While altitude sickness can cause sleep disruption, sleep is also critical to prevent altitude sickness and recover. Get ample sleep just before your trip and the first few days to allow you body time to adjust.

3. Take Supplements To Prevent Altitude Sickness

Taking natural supplements for altitude sickness are sometimes an unknown option, while being one of the best options. Altitude supplements come in various forms such as high altitude pills and altitude sickness tablets.

You typically want to take these supplements at least 24 hours before traveling to a high elevation location and continued for each day of your visit. For the Inca Trail, it's even better to start a week before your trip to best prepare your body.
In our research, two ingredients have shown promising studies and results to combat altitude sickness. Here are the top two ingredients for altitude adjustment:

  • Glutathione - Glutathione is shown in research to be depleted in the body as you go higher in altitude.¹ As the body's master antioxidant, this nutrient is vital to take so that you can replenish lost Glutathione and fight free radical damage from lower oxygen levels.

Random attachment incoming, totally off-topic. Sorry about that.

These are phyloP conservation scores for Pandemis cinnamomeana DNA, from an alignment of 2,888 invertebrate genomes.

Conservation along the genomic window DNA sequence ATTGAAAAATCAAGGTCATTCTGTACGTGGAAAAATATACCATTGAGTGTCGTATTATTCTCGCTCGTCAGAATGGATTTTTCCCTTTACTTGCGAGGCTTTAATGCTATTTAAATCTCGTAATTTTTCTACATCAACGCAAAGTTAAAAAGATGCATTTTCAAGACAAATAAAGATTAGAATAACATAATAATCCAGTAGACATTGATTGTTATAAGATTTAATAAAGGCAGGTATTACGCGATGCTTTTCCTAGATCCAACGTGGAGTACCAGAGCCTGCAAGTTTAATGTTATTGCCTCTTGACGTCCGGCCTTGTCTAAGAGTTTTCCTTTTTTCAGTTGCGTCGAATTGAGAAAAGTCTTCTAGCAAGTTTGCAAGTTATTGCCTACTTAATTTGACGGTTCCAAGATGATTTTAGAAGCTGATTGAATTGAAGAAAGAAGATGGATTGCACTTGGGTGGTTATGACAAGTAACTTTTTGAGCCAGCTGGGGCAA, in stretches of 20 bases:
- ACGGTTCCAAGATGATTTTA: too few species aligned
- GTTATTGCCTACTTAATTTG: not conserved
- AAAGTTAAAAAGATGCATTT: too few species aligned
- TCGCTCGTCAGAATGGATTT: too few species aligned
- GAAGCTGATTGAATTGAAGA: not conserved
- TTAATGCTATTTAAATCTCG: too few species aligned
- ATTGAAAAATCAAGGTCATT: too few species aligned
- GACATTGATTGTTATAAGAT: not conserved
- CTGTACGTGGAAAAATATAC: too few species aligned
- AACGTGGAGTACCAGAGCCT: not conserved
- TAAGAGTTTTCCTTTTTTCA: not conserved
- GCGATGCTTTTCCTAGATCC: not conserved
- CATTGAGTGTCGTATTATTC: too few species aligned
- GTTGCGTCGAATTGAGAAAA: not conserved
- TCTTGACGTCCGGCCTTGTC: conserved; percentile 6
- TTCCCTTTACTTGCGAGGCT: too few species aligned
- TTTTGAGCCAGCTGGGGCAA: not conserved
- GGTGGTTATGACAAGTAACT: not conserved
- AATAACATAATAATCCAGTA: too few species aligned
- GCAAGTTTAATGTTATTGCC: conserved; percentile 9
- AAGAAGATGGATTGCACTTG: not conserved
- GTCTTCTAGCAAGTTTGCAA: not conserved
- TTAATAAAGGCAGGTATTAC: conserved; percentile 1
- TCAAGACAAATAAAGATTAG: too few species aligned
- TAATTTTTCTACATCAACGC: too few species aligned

• Dihydromyricetin (DHM) - As an Hovenia Dulcis extract, DHM is a flavonoid proven to enhance high altitude performance. It also improved mitochondrial respiration activity.² Whether travelers or athletes, DHM shows evidence to be a vital supplement for altitude sickness.
These two herbs for altitude adjustment, Glutathione and Dihydromyricetin, in combination have synergistic benefits to help prevent Salt Lake City altitude sickness and better your vacation experience.

Top Altitude Supplements

Altitude Supplements Inca Trail
Zaca chewables are great for high altitude journeys as a natural and safe way to feel better faster. Formulated with both Glutathione and DHM, these chewable tablets can help increase recovery, improve endurance, and lower fatigue. Founded out of Colorado and increasing in popularity throughout United States, Zaca is a top choice among altitude supplements. Try Zaca chewable tablets today and enjoy your travels without worry.



1. Effect of high altitude (7,620 m) exposure on glutathione
2. Dihydromyricetin Improves Physical Performance under Simulated High Altitude
3. Inca Trail Elevation